Reel People

Once in a great while I’ll write about a new movie, especially if it connects with Thomas Lovewell’s timeline, or the family’s story.  This is one of those with a couple of connections to Lovewell history, and anyone who recalls my entry from last year, “Lovewell Goes Ape,” will already know one of them.  For much of 1914, readers of the Lovewell Index were immersed in the adventures of the orphaned son of an English Lord who was adopted by apes.  Edgar Rice Burroughs’ stories “Tarzan of the Apes” and “The Return of Tarzan” were serialized in newspapers across the United States, becoming the second and third titles to pad out pages of the Index.  Burroughs may have struck a chord with pioneers and their descendants in Jewell and Republic counties by holding out hope that there were still new frontiers waiting to be explored - even if they did lie at the earth’s core or on the far-off heavenly bodies of Mars and Venus.  However, when Burroughs set one of his imaginative frontier tales right here on the surface of Planet Earth, in the interior of darkest Africa, he struck gold.

A producer - it may have been Sy Weintraub, who guided the series through the late 1950’s and early ’60’s - announced that he had found the key to making a good Tarzan adventure.  It was important that the plot of the movie should not be centered on the ape-man per se, who was to be treated as an extra character.  The film needed a solid story peopled with interesting protagonists caught up in diabolical machinations, and then at a key moment, they all meet up with Tarzan, who will save the day.

The creators of the new Tarzan movie, “The Legend of Tarzan,” apparently paid heed to Sol Weintraub, because their film is crammed full of story, some of it drawn from history books and classic literature.  Christoph Waltz, a brilliant specialist in playing articulate, soft-spoken villains, portrays Léon Rom, a real-life Belgian army captain and colonial administrator who, some critics believe, may have been the model for Joseph Conrad’s mad Mr. Kurtz the ivory trader in “Heart of Darkness.”  Another real person enmeshed in the drama, George Washington Williams, is played in the film by a fine and unusually restrained Samuel L. Jackson.  Williams was an African-American Civil War veteran, lawyer, writer, and adventurer who, after a fact-finding mission to the Congo Free State, wrote an open letter to King Léopold of Belgium, castigating the king and other colonial powers for their brutal treatment of the native population.

Williams

In the film, it is Tarzan, in his role as the 5th Earl of Greystoke, who is invited to tour the Congo Free State.  Samuel Jackson’s George Washington Williams convinces Tarzan to accept the invitation and allow him tag along to see if his worst fears about the evils of colonialism are borne out.  It makes for a sobering history lesson, a poignant Tarzan/Jane love story, and a corker of an adventure yarn.  The film also provides an amusing twist on “Heart of Darkness” and, by extension, Francis Ford Coppola’s “Apocalypse Now.”  As they steam upriver, ever deeper into the forbidding miasma of the jungle, Joseph Conrad's Kurtz and Marlow shed the veneer of civilization to confront the savage beast within themselves.  That’s a terrible fate, unless you’re Tarzan, who is simply a local boy headed home, returning to the wellspring of his strength.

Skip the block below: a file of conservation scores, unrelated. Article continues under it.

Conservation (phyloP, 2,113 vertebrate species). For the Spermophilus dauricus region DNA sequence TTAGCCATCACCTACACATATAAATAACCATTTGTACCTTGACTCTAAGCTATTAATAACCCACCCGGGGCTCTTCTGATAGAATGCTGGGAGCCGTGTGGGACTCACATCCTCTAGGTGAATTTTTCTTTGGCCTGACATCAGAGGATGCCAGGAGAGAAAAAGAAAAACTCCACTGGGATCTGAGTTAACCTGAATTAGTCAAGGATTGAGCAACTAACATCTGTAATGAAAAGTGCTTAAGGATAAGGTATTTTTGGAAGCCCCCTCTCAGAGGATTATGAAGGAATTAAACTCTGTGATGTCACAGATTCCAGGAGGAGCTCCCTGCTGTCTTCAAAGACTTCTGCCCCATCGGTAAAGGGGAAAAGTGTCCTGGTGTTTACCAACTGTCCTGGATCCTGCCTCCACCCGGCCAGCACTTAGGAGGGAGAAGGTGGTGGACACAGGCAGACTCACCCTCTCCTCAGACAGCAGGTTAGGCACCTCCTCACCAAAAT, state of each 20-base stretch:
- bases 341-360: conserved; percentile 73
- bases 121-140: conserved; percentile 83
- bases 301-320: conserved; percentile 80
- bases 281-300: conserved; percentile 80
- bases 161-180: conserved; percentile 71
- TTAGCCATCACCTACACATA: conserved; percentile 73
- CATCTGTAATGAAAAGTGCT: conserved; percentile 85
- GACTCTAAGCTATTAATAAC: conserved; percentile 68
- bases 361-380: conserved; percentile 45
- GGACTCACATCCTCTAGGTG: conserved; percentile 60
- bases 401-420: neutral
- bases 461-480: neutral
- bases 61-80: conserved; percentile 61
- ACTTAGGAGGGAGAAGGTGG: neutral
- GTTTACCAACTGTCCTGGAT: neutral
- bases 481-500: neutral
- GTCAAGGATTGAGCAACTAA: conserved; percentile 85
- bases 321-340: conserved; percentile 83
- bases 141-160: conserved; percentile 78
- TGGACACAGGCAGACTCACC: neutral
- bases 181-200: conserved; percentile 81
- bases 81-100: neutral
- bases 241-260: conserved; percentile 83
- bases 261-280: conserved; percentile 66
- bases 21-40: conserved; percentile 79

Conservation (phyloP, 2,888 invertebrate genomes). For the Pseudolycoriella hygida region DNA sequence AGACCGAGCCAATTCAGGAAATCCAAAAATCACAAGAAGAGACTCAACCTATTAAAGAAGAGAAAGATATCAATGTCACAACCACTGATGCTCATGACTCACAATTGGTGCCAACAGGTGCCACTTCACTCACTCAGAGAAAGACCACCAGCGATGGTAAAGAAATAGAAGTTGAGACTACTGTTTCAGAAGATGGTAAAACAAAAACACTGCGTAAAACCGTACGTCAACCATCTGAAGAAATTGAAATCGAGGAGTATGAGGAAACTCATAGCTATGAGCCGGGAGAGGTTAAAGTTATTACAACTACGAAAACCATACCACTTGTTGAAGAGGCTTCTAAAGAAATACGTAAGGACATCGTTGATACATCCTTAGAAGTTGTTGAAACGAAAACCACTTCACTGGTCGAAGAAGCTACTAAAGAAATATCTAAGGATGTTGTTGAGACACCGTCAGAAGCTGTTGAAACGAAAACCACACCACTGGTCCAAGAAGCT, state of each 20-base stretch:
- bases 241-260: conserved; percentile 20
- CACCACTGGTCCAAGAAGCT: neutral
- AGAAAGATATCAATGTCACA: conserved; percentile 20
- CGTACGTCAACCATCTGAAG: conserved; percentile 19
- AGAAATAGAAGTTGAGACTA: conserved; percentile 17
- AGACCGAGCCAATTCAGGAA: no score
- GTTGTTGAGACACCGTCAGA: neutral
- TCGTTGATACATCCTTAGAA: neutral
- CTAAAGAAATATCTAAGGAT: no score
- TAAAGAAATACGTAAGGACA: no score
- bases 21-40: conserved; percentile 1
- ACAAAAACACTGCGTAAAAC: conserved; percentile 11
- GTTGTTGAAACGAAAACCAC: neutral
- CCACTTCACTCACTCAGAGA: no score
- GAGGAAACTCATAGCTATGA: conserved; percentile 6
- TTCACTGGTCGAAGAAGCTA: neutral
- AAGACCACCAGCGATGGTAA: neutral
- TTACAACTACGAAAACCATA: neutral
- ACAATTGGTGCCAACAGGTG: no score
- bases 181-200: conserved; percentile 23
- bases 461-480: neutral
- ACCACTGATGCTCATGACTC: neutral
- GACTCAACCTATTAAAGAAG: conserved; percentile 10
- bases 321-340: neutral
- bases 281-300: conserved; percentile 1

I mentioned that there is another Lovewell connection to the film, or perhaps I should say a near-connection.  After the Civil War and a stint in the Mexican Army, the real George Washington Williams joined the 10th Cavalry to fight in the Plains Indian War.  Signing up in the spring of 1867, Williams was still only about 18 years old when he traveled to Fort Riley, where regimental commander Col. Benjamin Grierson recognized the young man’s talent and experience, and made him a drill sergeant.  It was men from the 10th at Fort Riley whom Thomas Lovewell guided around the plains of Kansas that summer, although Williams arrived at the fort too late to make the march to Camp Hoffman on White Rock Creek.  He was deployed to Indian Territory where his military career would be cut short by an Indian arrow, according to the story Williams told, although a biographer reports that he was hospitalized with a non-combat related gunshot wound.  

His life would also be cut short by his excursion to Africa.  Williams never returned to America, dying in England of tuberculosis and pleurisy in 1891, at the age of 41.  It may have been a brief life, but he had packed a lot into it.  As if knowing that time was short, he seldom did any one thing for very long.  He attended Howard University for a while, served a single term in the Ohio State Legislature, studied law, and was appointed Consul General to Haiti, although he never served.  He founded a monthly Boston newspaper called The Commoner, but published only eight issues.  After graduating from Newton Seminary he became a Baptist minister, serving as pastor at several churches, among them the historic Twelfth Baptist Church in Boston.

Today he is remembered as the author of two ground-breaking studies, The History of the Negro Race in America and A History of the Negro Troops in the War of the Rebellion.  Of course all of his accomplishments are now eclipsed, for some, by being portrayed on the screen by Samuel L. Jackson.  That, and knowing Tarzan personally.  

© Dale Switzer 2016  dale@lovewellhistory.com